Petroleum production in New Zealand is transforming the country’s economy and energy self-sufficiency. And while the Government’s energy strategy is focused on renewable energy, Associate Minister of Energy Harry Duynhoven says fossil fuels, especially gas, will continue to play an important role in New Zealand’s energy mix in the foreseeable future. A report by UK-based Alpha Communications for Venture Taranaki Trust in June this year predicts New Zealand’s four major energy projects (‘The Big Four’) will see our energy self-sufficiency rise to 60 percent within a year. This is up from only 15 percent around two years ago and on a par with the situation about 15 years before. The Big Four are the offshore Tui and Maari crude oil and Pohokura and Kupe gas developments, all located in Taranaki. Pokohura came on line in 2006 and Tui in mid-2007. Maari will come on line in late 2008 and Kupe in mid-2009. The report also says New Zealand’s 2007 trade deficit was down from about $6 billion to about $4.8 billion due to five months of Tui oil production that boosted exports to more than 13 million barrels. Duynhoven believes New Zealand should aim to become an oil exporter. The global rise in energy demand and energy prices changed economies of scale. This, he says, makes right now “an opportune time for exploration and production activities. The opportunities provided by the exploration and development of our under-explored hydrocarbon prospects are especially interesting”. He is pleased with the petroleum sector’s robust buoyancy. “The Big Four, as well as smaller offshore and onshore projects, will materially assist with addressing New Zealand’s overall requirement for domestic security of oil supply, help with addressing the balance of payments issue created by our dependence on imported oil, and make a valuable contribution to the short to medium term gas supply situation. “Equally importantly, they will widen our economic diversity, give a positive message to the world that New Zealand has good prospectivity in both oil and gas, and show that there are good commercial gains to be made from both commodities. “The Government continues to support oil and gas exploration, recognising that these resources will be required as part of our immediate and longer-term energy requirements. And it’s important the world knows New Zealand is a country where accelerated exploration and development projects can be completed,” says Duynhoven. Currently 21 petroleum mining licences and permit fields, all in the Taranaki basin, produce domestic hydrocarbons. A multitude of onshore, offshore, and deepwater exploration projects are in progress. In 2007 New Zealanders used just more than 700PJ operational energy to maintain our carbon based lifestyles. Petroleum supplied around half of this. Annual domestic gas demand was at 162 PJ and oil demand at approximately 45.21 million barrels. Domestic gas production sat at 165 PJ and oil production at approximately 15 million barrels. More boom times for ‘the Naki’ Traditionally the Taranaki Basin has been the main focus for hydrocarbon exploration and production. The discovery of the Kapuni gas condensate field in 1959 and Maui gas condensate field a decade later started New Zealand off as a petroleum producer, and transformed Taranaki to a boom economy. Maui’s peak in 1997 resulted in a decline in national petroleum production. However, it is expected Maui will still perform, albeit with slowing gas flows, until around 2014. Kapuni is in its sunset phase. Looking at the Big Four – Pokohura, developed at a cost of $1 billion, is the country’s third-largest gas producing field. It produces around nine percent of our gas and has estimated recoverable reserves of about 700 billion cubic feet (bcf). Total production to date for the $350m Tui project, New Zealand’s first stand-alone offshore oil development, is 15 million barrels (mmbbls) oil, or a net revenue exceeding $1.67 billion. In the last five months of 2007 alone its 6.4 mmbls of oil almost equalled New Zealand’s total oil production for 2006. Flows are expected to drop fairly fast in the next year. Maari’s estimated recoverable oil and condensate reserves are 49 million barrels of oil. A yield of 12 mmbls oil during the first full year of production, netting revenues of over $1.28 billion is expected. However, its forecast decline will follow a longer curve that that of Tui. The $1 billion Kupe development holds approximately 254PJ of reserves. Over the next 20 years it will supply 15 percent of New Zealand’s current gas demand, produce LPG, and nearly 15 million barrels of light oil. The four as they stand now are set to re-establish medium term domestic operational energy security only, but have potential for expansion. The projects will reach peak production by about 2010 and bring 140 million barrels of new reserves into the market; a record level, in the words of Duynhoven, “not seen since the heady days of Maui.” Even so, the projects, together with Maui and Kapuni, drive a $2 billion per annum Taranaki economy. Work on the Big Four over the past decade, according to media reports, has stimulated not only the energy sector, but also related industries such as Port Taranaki and the services and accommodation sector and retail sector for the influx of additional workers. Where to from here? New Zealand’s estimated remaining producing field reserves in January 2008 were approximately 135 mmbbls oil and 615 PJ gas. Non-producing field reserves contain additional estimated reserves of 147 mmbbls oil and 1,144 bcf gas. But, Duynhoven says, indications are a gas shortage may kick in around 2025. As it is, gas is used to generate approximately 26.5 percent of New Zealand’s electricity generation. The big energy vendors plan to import liquefied natural gas, but the really good news is that with energy supply dynamics changing worldwide, interest in exploration in New Zealand is increasing. Explorers are hunting for a wider range of petroleum products onshore as well as offshore, and they also range further afield than Taranaki into the frontier regions. Coal deposits tests in the Waikato, Westland, Otago and Southland delivered positive results for coal seam gas, and in 2007 the Government awarded the first coal seam gas mining permit to McDonald Investments for its project near Greymouth. In addition, explorers are now targeting the potential of gas shales, gas hydrates, and fuel from petrochemical feedstock derived from coal. Current petroleum policy is five years old. “In this time there’s been significant change in oil prices and a number of shifts in industry issues and practices as a result. We now need to ensure the current petroleum programme maintains pace with the rapidly changing exploration environment in New Zealand,” says Duynhoven. He expects a new programme to be put in place in 2009. Duynhoven believes the current robust pace of exploration will continue well into the next decade. He is especially pleased with the unprecedented level of interest major international oil companies are showing in the half-a-million-square-kilometres Great South Basin. “To attract investment, the Government commissioned an extensive seismic survey of the northern section of the basin. This data was offered freely to explorers, with good results. The value of proposed work in the first five years of exploration in the Great South Basin totals approximately $1.2 billion, double the current total level of exploration expenditure all over the country – on and offshore. And of course a major find would provide a very significant boost for the economy,” he says. Southland Chamber of Commerce chief executive Richard Hays says businesspeople in the region are excited about the possibility of becoming an energy hub. The Great South Basin is one of three potential energy projects in the region. The other two are a coal seam gas prospect in Western Southland and lignite deposits in Centre Southland. “If all three energy finds come to fruition Southland will become a small oil state, the outlook for engineering companies here will be excellent. We will need around 17,000 extra workers by 2015. We are seeing investment for the work done in the area and are cautiously very optimistic,” says Hays. Another major development is the upcoming blocks offer on the Raukumara deep-water basin, near Gisborne. Duynhoven believes the basin holds very good potential for New Zealand. He emphasises the key to sustainability in the petroleum industry is technological advances. “Technology will help us improve the efficiency of our energy use, thus extending the useful life of our resources, while offering greater protection to the environment. “Ultimately, it will help provide us with a stable transition to an eventual non-hydocarbon-based economy, whenever that might occur. I encourage everybody in the sector to continue to embrace and implement new technologies wherever possible.” • Jenny Baker is an Auckland-based freelance writer.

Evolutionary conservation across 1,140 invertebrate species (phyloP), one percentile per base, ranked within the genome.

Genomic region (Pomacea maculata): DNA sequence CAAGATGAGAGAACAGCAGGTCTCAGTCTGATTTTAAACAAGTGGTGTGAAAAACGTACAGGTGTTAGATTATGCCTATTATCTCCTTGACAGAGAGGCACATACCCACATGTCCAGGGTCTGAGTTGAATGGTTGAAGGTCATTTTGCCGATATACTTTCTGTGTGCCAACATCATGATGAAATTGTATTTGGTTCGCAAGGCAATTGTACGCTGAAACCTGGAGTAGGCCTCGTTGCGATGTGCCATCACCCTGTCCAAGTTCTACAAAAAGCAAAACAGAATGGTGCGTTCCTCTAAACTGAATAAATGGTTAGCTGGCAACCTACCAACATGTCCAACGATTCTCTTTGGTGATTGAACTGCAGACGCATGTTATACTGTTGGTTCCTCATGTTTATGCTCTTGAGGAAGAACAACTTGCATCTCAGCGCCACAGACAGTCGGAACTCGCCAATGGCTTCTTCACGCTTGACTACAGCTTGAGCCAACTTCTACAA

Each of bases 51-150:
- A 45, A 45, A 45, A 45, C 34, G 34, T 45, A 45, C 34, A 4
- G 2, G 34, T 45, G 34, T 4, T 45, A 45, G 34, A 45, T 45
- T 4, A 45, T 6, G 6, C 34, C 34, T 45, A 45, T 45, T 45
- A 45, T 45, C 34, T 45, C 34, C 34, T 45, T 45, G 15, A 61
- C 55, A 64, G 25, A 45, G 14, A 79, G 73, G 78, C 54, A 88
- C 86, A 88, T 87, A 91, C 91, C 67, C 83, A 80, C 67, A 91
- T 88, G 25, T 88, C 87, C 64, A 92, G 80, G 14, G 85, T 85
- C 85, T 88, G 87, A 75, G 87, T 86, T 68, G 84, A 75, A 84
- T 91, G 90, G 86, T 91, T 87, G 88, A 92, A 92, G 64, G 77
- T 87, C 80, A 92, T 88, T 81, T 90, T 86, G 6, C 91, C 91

Domestic petroleum industry boosts self-sufficiency
Wednesday, 05 November 2008